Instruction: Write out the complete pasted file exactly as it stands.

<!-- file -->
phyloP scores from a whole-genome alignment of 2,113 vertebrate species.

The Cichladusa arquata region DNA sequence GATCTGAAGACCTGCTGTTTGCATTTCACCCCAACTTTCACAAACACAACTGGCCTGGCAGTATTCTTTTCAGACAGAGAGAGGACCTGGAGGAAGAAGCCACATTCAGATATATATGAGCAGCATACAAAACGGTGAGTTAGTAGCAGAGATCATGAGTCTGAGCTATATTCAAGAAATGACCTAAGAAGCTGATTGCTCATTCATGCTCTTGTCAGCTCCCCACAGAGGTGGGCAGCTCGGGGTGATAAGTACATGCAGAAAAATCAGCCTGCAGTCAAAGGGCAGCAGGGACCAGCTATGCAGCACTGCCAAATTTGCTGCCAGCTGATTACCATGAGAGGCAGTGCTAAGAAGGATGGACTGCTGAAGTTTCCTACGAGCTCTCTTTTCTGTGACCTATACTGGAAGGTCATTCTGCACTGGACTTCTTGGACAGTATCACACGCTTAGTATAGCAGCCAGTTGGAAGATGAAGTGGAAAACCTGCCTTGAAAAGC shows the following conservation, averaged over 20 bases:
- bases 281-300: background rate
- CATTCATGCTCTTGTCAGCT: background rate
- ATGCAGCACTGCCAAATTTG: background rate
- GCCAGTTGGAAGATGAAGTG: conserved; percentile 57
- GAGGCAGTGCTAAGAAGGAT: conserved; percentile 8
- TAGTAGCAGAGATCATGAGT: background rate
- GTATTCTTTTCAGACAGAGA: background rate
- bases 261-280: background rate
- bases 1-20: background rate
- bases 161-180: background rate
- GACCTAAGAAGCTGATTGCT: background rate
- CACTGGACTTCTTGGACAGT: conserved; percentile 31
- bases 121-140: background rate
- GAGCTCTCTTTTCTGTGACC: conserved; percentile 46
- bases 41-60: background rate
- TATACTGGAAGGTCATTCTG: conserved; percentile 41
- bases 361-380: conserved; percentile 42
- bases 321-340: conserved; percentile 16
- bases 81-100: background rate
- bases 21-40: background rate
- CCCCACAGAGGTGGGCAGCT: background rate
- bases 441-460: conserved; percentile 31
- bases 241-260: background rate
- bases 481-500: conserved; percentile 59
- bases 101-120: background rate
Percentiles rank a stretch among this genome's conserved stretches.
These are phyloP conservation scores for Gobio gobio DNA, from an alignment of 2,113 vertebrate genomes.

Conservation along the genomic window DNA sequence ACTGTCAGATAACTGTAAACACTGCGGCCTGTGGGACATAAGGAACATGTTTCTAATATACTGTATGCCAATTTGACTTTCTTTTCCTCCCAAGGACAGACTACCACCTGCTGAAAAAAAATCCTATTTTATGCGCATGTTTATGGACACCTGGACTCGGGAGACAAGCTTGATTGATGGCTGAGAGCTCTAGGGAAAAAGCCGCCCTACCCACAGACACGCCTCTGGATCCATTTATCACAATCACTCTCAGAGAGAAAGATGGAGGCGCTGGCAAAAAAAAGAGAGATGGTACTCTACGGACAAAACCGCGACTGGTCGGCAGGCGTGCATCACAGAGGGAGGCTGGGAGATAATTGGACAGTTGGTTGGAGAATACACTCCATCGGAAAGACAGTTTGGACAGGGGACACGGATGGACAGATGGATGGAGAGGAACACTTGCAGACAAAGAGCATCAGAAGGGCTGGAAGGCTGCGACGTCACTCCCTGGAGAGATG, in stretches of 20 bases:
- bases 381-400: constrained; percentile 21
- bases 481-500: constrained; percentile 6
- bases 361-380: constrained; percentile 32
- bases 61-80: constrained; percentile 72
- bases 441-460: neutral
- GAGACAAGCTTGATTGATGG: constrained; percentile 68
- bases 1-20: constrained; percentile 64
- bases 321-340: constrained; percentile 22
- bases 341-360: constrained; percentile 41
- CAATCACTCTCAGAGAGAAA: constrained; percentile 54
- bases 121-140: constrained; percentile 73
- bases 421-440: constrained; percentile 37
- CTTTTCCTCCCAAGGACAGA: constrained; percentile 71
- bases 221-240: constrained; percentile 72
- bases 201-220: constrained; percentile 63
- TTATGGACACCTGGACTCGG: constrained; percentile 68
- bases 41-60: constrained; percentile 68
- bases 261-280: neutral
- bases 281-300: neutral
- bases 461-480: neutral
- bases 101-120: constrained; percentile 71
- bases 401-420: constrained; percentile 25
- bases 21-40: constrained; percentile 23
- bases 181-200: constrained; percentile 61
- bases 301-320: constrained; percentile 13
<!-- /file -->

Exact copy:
phyloP scores from a whole-genome alignment of 2,113 vertebrate species.

The Cichladusa arquata region DNA sequence GATCTGAAGACCTGCTGTTTGCATTTCACCCCAACTTTCACAAACACAACTGGCCTGGCAGTATTCTTTTCAGACAGAGAGAGGACCTGGAGGAAGAAGCCACATTCAGATATATATGAGCAGCATACAAAACGGTGAGTTAGTAGCAGAGATCATGAGTCTGAGCTATATTCAAGAAATGACCTAAGAAGCTGATTGCTCATTCATGCTCTTGTCAGCTCCCCACAGAGGTGGGCAGCTCGGGGTGATAAGTACATGCAGAAAAATCAGCCTGCAGTCAAAGGGCAGCAGGGACCAGCTATGCAGCACTGCCAAATTTGCTGCCAGCTGATTACCATGAGAGGCAGTGCTAAGAAGGATGGACTGCTGAAGTTTCCTACGAGCTCTCTTTTCTGTGACCTATACTGGAAGGTCATTCTGCACTGGACTTCTTGGACAGTATCACACGCTTAGTATAGCAGCCAGTTGGAAGATGAAGTGGAAAACCTGCCTTGAAAAGC shows the following conservation, averaged over 20 bases:
- bases 281-300: background rate
- CATTCATGCTCTTGTCAGCT: background rate
- ATGCAGCACTGCCAAATTTG: background rate
- GCCAGTTGGAAGATGAAGTG: conserved; percentile 57
- GAGGCAGTGCTAAGAAGGAT: conserved; percentile 8
- TAGTAGCAGAGATCATGAGT: background rate
- GTATTCTTTTCAGACAGAGA: background rate
- bases 261-280: background rate
- bases 1-20: background rate
- bases 161-180: background rate
- GACCTAAGAAGCTGATTGCT: background rate
- CACTGGACTTCTTGGACAGT: conserved; percentile 31
- bases 121-140: background rate
- GAGCTCTCTTTTCTGTGACC: conserved; percentile 46
- bases 41-60: background rate
- TATACTGGAAGGTCATTCTG: conserved; percentile 41
- bases 361-380: conserved; percentile 42
- bases 321-340: conserved; percentile 16
- bases 81-100: background rate
- bases 21-40: background rate
- CCCCACAGAGGTGGGCAGCT: background rate
- bases 441-460: conserved; percentile 31
- bases 241-260: background rate
- bases 481-500: conserved; percentile 59
- bases 101-120: background rate
Percentiles rank a stretch among this genome's conserved stretches.
These are phyloP conservation scores for Gobio gobio DNA, from an alignment of 2,113 vertebrate genomes.

Conservation along the genomic window DNA sequence ACTGTCAGATAACTGTAAACACTGCGGCCTGTGGGACATAAGGAACATGTTTCTAATATACTGTATGCCAATTTGACTTTCTTTTCCTCCCAAGGACAGACTACCACCTGCTGAAAAAAAATCCTATTTTATGCGCATGTTTATGGACACCTGGACTCGGGAGACAAGCTTGATTGATGGCTGAGAGCTCTAGGGAAAAAGCCGCCCTACCCACAGACACGCCTCTGGATCCATTTATCACAATCACTCTCAGAGAGAAAGATGGAGGCGCTGGCAAAAAAAAGAGAGATGGTACTCTACGGACAAAACCGCGACTGGTCGGCAGGCGTGCATCACAGAGGGAGGCTGGGAGATAATTGGACAGTTGGTTGGAGAATACACTCCATCGGAAAGACAGTTTGGACAGGGGACACGGATGGACAGATGGATGGAGAGGAACACTTGCAGACAAAGAGCATCAGAAGGGCTGGAAGGCTGCGACGTCACTCCCTGGAGAGATG, in stretches of 20 bases:
- bases 381-400: constrained; percentile 21
- bases 481-500: constrained; percentile 6
- bases 361-380: constrained; percentile 32
- bases 61-80: constrained; percentile 72
- bases 441-460: neutral
- GAGACAAGCTTGATTGATGG: constrained; percentile 68
- bases 1-20: constrained; percentile 64
- bases 321-340: constrained; percentile 22
- bases 341-360: constrained; percentile 41
- CAATCACTCTCAGAGAGAAA: constrained; percentile 54
- bases 121-140: constrained; percentile 73
- bases 421-440: constrained; percentile 37
- CTTTTCCTCCCAAGGACAGA: constrained; percentile 71
- bases 221-240: constrained; percentile 72
- bases 201-220: constrained; percentile 63
- TTATGGACACCTGGACTCGG: constrained; percentile 68
- bases 41-60: constrained; percentile 68
- bases 261-280: neutral
- bases 281-300: neutral
- bases 461-480: neutral
- bases 101-120: constrained; percentile 71
- bases 401-420: constrained; percentile 25
- bases 21-40: constrained; percentile 23
- bases 181-200: constrained; percentile 61
- bases 301-320: constrained; percentile 13